I’m relatively conservative but I like to throw a little color in there – like a pocket square. I use typically bold patterns. If I wear a bold color in one area, I will offset it with something a little more subtle. If I’m wearing a very colorful suit like a bright blue suit, I’ll wear a white pocket square and a white shirt and a conservative looking tie because the suit kind of speaks for itself.

Do you have any favorite pieces that you love to wear everyday?

One of my favorite pieces is my plain navy suit. It fits perfectly and is great for any occasion. It’s so versatile that I can wear almost any of my shoes with it and I can make a different outfit out of it every time I wear it.

What is the one accessory that you can’t live without?

My favorite accessories are my watches. I collect watches. I grew up in the South West. It’s a big car culture. I grew up building cars. And I love watches because they are simultaneously a piece of engineering and a fashion accessory that you can take with you.

Who have you been working with at Knot Standard?

My representative at Knot Standard is Zack Javitt. We went to school together.

Does Zack help you improve your style?

Zack provides advice though I don’t always take. I have a pretty established style but he does give some pretty helpful tips.

Does the way you dress enhance the way you move forward in life?

Absolutely! I think there is a certain way to present yourself and having a style that is complimentary to your personality is very helpful.

Now that you wear a suit to work everyday and you are putting on a different uniform, do you feel you have forgotten who you used to be and your former job?

When you are in the military, the uniform gives you this presence. I was more confident in the uniform and it gave me a lot of positive characteristics. I feel like putting on a suit gives me a lot of the same characteristics that I got when I put on the uniform. I suppose you could say that the suit is my new uniform.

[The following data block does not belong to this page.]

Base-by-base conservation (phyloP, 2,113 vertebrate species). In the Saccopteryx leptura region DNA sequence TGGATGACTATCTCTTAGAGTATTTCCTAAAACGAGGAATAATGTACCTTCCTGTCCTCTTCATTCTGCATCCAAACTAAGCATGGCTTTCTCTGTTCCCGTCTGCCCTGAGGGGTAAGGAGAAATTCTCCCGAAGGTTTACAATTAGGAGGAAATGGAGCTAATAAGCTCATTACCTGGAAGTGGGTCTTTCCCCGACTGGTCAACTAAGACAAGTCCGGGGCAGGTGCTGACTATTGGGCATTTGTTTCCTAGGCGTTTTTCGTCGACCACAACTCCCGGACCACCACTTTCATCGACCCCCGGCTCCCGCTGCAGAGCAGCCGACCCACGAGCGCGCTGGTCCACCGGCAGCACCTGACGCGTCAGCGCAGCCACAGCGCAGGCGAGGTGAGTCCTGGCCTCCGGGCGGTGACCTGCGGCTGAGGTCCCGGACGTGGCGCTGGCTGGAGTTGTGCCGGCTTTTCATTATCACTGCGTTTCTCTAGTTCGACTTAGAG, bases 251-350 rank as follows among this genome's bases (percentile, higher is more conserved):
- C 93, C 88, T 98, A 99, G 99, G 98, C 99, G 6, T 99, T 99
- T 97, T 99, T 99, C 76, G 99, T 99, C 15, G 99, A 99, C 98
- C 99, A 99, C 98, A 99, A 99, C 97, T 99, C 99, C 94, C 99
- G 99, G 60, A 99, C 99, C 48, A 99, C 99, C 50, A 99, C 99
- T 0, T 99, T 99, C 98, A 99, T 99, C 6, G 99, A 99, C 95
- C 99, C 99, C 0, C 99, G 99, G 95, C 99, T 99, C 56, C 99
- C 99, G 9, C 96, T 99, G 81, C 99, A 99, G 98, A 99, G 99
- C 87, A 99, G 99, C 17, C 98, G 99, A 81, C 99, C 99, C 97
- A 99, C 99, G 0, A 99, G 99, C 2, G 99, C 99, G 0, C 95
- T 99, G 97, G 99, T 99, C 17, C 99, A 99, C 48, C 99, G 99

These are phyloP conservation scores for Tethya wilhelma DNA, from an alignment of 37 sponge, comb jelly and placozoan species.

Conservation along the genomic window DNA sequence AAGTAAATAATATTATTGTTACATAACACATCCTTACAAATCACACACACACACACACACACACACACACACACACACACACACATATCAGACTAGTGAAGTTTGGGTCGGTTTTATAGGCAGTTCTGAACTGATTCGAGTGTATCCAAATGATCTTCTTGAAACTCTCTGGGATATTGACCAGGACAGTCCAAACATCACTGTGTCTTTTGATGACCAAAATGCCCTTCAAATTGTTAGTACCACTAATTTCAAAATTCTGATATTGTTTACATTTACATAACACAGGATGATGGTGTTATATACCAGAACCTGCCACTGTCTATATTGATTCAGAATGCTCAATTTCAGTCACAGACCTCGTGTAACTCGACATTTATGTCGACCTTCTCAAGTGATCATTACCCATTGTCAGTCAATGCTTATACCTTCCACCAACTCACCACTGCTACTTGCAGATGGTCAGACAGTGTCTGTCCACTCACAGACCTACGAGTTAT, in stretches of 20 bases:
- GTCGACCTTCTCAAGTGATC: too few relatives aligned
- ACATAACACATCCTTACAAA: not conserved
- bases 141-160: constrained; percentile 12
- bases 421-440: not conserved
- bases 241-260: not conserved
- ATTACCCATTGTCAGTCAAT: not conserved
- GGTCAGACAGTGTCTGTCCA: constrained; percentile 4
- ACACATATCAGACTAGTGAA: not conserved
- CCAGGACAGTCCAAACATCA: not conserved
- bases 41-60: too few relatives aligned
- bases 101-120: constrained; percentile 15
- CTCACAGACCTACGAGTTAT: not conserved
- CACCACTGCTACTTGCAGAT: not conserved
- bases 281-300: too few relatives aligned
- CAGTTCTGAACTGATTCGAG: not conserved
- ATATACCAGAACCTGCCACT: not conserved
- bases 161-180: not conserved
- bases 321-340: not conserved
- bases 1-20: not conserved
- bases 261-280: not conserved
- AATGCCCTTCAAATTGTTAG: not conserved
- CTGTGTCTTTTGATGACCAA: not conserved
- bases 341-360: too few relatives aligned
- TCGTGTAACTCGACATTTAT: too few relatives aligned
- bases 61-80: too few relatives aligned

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“I was more confident in the uniform and it gave me a lot of positive characteristics. I feel like putting on a suit gives me a lot of the same characteristics that I got when I put on the uniform. I suppose you could say that the suit is my new uniform.”

 

What do you like about Knot Standard?

Knot Standard is great because you get a very personal touch. I even sent my brother here. He actually worked with you guys via your e-commerce site. But I’ve always dealt with the New York office. When you walk in its very comfortable. You’re offered a drink. You feel like you are getting a unique experience when you are picking out your suit. You build it from the ground up. It’s a unique piece. It’s all about you.

 

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“You feel like you are getting a unique experience when you are picking out your suit. You build it from the ground up. It’s a unique piece. It’s all about you.”

 

Would you recommend this service for fellow veterans?

Absolutely. I would absolutely recommend this service to other veterans.

Why would you recommend this service for fellow veterans?

I would say that when you are trying to establish your professional wardrobe, it can help to get some advice from people that work in the industry; They understand how a professional is supposed to dress. So if you haven’t already established your professional style, this personal experience can help point you in the right direction.

 

“They understand how a professional is supposed to dress. So if you haven’t already established your professional style, this personal experience can help point you in the right direction.”

 

To make a styling appointment with Zack Javitt please head to knotstandard.com/zack